Johannas "Jan" Vermeer (yo HAH nus "YAHN" vur MEER) was born in the Netherlands in the city of Delft in 1632. His father was an art dealer, and through the early contacts with artists Jan became interested in painting. The majority of his work was portraits which he painted for people.
Many great painters lived in Holland including Rembrandt and Pieter de Hooch. This particular time in history was called the Golden Age of Art.
People in Holland liked scenes of everyday life and Vermeer's paintings reflected this. These were genre (ZHAHN ruh) paintings. Earlier in his career he painted Bible stories and pictures about mythology.
He usually only included one or two people in a picture. He depicted people doing everyday things, and most of the settings were indoors. Women were his favorite subjects. He frequently had a window in his paintings. In our featured work "The Lacemaker" you can see how her handwork is illuminated by the sun streaming in through a window.(See examples of handmade lace.)
His painting Officer and Laughing Girl includes a map on the wall. During that time maps were very expensive, and to own such a map indicated wealth and education.
In The Artist in His Studio below we see a view of an artist painting in his studio. The map hanging on this wall is made of fabric.
The second picture also has a map in the background. Notice the artist's use of light in this painting. The sunlight is streaming through the window and reflecting off the woman's white clothing and the shiny pitcher and bowl.
Some of his pictures feature a large oak table which belonged to his mother-in-law. He would move it upstairs when he wanted to include it in a painting.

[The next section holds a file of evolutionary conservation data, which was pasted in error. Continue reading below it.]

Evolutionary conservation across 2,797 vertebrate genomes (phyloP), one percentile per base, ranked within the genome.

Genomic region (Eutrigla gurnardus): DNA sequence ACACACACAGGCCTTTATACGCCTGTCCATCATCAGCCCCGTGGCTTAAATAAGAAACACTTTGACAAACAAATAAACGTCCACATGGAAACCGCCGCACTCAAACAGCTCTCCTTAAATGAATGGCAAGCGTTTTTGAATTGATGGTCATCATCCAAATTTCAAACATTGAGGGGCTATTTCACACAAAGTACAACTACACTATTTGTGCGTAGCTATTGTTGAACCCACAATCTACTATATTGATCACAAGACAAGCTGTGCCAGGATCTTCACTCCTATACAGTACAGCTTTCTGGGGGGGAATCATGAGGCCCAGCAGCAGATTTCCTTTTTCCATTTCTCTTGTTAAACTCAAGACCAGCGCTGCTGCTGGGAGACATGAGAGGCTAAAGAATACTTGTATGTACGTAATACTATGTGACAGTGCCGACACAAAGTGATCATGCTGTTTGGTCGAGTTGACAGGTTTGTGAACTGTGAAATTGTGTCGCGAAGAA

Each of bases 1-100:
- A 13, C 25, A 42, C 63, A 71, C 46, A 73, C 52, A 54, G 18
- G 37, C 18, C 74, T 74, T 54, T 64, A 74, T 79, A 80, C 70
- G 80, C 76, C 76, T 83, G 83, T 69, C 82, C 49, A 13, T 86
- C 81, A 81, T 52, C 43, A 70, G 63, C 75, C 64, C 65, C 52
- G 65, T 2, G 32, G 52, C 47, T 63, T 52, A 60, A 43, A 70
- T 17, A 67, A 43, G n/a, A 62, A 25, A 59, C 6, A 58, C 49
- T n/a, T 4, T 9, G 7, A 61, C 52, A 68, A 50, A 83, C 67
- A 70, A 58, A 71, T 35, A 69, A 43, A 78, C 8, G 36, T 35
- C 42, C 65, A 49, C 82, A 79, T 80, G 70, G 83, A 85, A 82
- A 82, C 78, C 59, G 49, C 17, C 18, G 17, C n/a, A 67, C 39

Girl With a Pearl Earring is one of Vermeer's most famous paintings. The subject seems to be a simple girl, yet the pearl is very large and evidently of great value. The background is black focusing the viewer's attention on the girl. There is a film version of Vermeer's life "Girl with the Pearl Earring" based on Tracy Chevalier's book by the same name. In 1881
the painting Girl with a Pearl Earring sold for ten guilders which was a little more than what a man would earn in 10 days.
Vermeer spent his whole life in the city of Delft. He painted a few landscapes. One of the most famous is View of Delft, his hometown.
However, he is best remembered for his scenes of everyday life. He included props such as chairs, vases, and tapestries in his compositions. Many of them had a light source from a window with the light streaming in from left to right.
When he was 20 his father died and he took over the inn. In addition to his painting he was the landlord of the inn and tavern. When his mother died he inherited the inn. His art studio was at his home.
He married Catherina Bolnes at age 21 and they had fifteen children. Four of them did not survive past childhood, but eleven of them grew up. The family lived with Vermeer's mother-in-law Maria Thins for some time. It was expensive providing for such a large family and there was always a lot of work to be done. Early on there was ample money and he lived above his means and incurred debt. Later when the government flooded their land to protect the country, the farm they owned was ruined. Vermeer himself was devastated, lost his health, and died in a very short time. He left Catherina a widow with ten children still at home. It was hard for her to provide for them.
Vermeer's paintings were not esteemed as highly as other Dutch painters during his lifetime. Maybe it was because he didn't paint very many pictures, only about 35-40, and because he didn't usually sign his paintings, people thought they had been painted by someone else. It was not until 200 years later people realized the importance of his work.
This biography was written by Patsy Stevens, a retired teacher.
Hammacher, A.M., and R. Hammacher Vandenbrande. Flemish and Dutch Art.
New York: Franklin Watt, Inc, 1965.
Kostner, Thomas, and Lars Roper. 50 Artists You Should Know. New York:
Wilder, Jesse Bryant. Art History for Dummies. Hoboken, NJ: Wiley
Publishing Inc, 2007.
Venezia, Mike. Vermeer. New York: Children's Press, 2002.